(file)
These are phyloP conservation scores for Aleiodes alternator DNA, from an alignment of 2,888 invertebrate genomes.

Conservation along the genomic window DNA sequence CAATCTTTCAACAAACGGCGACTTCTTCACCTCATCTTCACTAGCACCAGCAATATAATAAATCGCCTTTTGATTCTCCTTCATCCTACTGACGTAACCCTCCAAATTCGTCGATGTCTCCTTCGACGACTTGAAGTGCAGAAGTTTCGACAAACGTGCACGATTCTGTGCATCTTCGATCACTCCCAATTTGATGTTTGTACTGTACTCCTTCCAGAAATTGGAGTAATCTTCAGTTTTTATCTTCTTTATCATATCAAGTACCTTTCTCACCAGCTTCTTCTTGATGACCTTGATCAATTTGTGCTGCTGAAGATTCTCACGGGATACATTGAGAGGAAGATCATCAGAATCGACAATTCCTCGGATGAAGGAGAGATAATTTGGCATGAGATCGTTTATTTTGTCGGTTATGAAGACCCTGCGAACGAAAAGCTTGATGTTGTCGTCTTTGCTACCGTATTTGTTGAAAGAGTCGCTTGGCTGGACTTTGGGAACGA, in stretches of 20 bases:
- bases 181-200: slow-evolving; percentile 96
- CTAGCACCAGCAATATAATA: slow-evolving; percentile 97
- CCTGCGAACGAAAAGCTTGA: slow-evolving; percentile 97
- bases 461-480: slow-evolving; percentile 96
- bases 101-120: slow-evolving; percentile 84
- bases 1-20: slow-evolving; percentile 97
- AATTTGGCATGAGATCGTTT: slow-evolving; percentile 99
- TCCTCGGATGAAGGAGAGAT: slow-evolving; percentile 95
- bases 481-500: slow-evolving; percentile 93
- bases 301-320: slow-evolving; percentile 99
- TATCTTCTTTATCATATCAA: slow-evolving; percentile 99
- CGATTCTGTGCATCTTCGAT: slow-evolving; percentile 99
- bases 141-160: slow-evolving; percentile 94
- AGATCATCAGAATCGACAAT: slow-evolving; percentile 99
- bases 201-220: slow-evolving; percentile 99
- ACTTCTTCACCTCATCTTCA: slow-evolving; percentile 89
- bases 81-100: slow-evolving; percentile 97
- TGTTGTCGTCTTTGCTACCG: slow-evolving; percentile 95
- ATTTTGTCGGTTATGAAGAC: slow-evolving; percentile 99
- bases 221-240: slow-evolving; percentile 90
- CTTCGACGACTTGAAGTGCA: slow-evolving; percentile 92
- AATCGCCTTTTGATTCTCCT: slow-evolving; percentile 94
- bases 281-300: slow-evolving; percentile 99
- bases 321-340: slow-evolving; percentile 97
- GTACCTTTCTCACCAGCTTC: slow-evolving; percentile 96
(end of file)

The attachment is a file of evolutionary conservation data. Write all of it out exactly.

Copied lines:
These are phyloP conservation scores for Aleiodes alternator DNA, from an alignment of 2,888 invertebrate genomes.

Conservation along the genomic window DNA sequence CAATCTTTCAACAAACGGCGACTTCTTCACCTCATCTTCACTAGCACCAGCAATATAATAAATCGCCTTTTGATTCTCCTTCATCCTACTGACGTAACCCTCCAAATTCGTCGATGTCTCCTTCGACGACTTGAAGTGCAGAAGTTTCGACAAACGTGCACGATTCTGTGCATCTTCGATCACTCCCAATTTGATGTTTGTACTGTACTCCTTCCAGAAATTGGAGTAATCTTCAGTTTTTATCTTCTTTATCATATCAAGTACCTTTCTCACCAGCTTCTTCTTGATGACCTTGATCAATTTGTGCTGCTGAAGATTCTCACGGGATACATTGAGAGGAAGATCATCAGAATCGACAATTCCTCGGATGAAGGAGAGATAATTTGGCATGAGATCGTTTATTTTGTCGGTTATGAAGACCCTGCGAACGAAAAGCTTGATGTTGTCGTCTTTGCTACCGTATTTGTTGAAAGAGTCGCTTGGCTGGACTTTGGGAACGA, in stretches of 20 bases:
- bases 181-200: slow-evolving; percentile 96
- CTAGCACCAGCAATATAATA: slow-evolving; percentile 97
- CCTGCGAACGAAAAGCTTGA: slow-evolving; percentile 97
- bases 461-480: slow-evolving; percentile 96
- bases 101-120: slow-evolving; percentile 84
- bases 1-20: slow-evolving; percentile 97
- AATTTGGCATGAGATCGTTT: slow-evolving; percentile 99
- TCCTCGGATGAAGGAGAGAT: slow-evolving; percentile 95
- bases 481-500: slow-evolving; percentile 93
- bases 301-320: slow-evolving; percentile 99
- TATCTTCTTTATCATATCAA: slow-evolving; percentile 99
- CGATTCTGTGCATCTTCGAT: slow-evolving; percentile 99
- bases 141-160: slow-evolving; percentile 94
- AGATCATCAGAATCGACAAT: slow-evolving; percentile 99
- bases 201-220: slow-evolving; percentile 99
- ACTTCTTCACCTCATCTTCA: slow-evolving; percentile 89
- bases 81-100: slow-evolving; percentile 97
- TGTTGTCGTCTTTGCTACCG: slow-evolving; percentile 95
- ATTTTGTCGGTTATGAAGAC: slow-evolving; percentile 99
- bases 221-240: slow-evolving; percentile 90
- CTTCGACGACTTGAAGTGCA: slow-evolving; percentile 92
- AATCGCCTTTTGATTCTCCT: slow-evolving; percentile 94
- bases 281-300: slow-evolving; percentile 99
- bases 321-340: slow-evolving; percentile 97
- GTACCTTTCTCACCAGCTTC: slow-evolving; percentile 96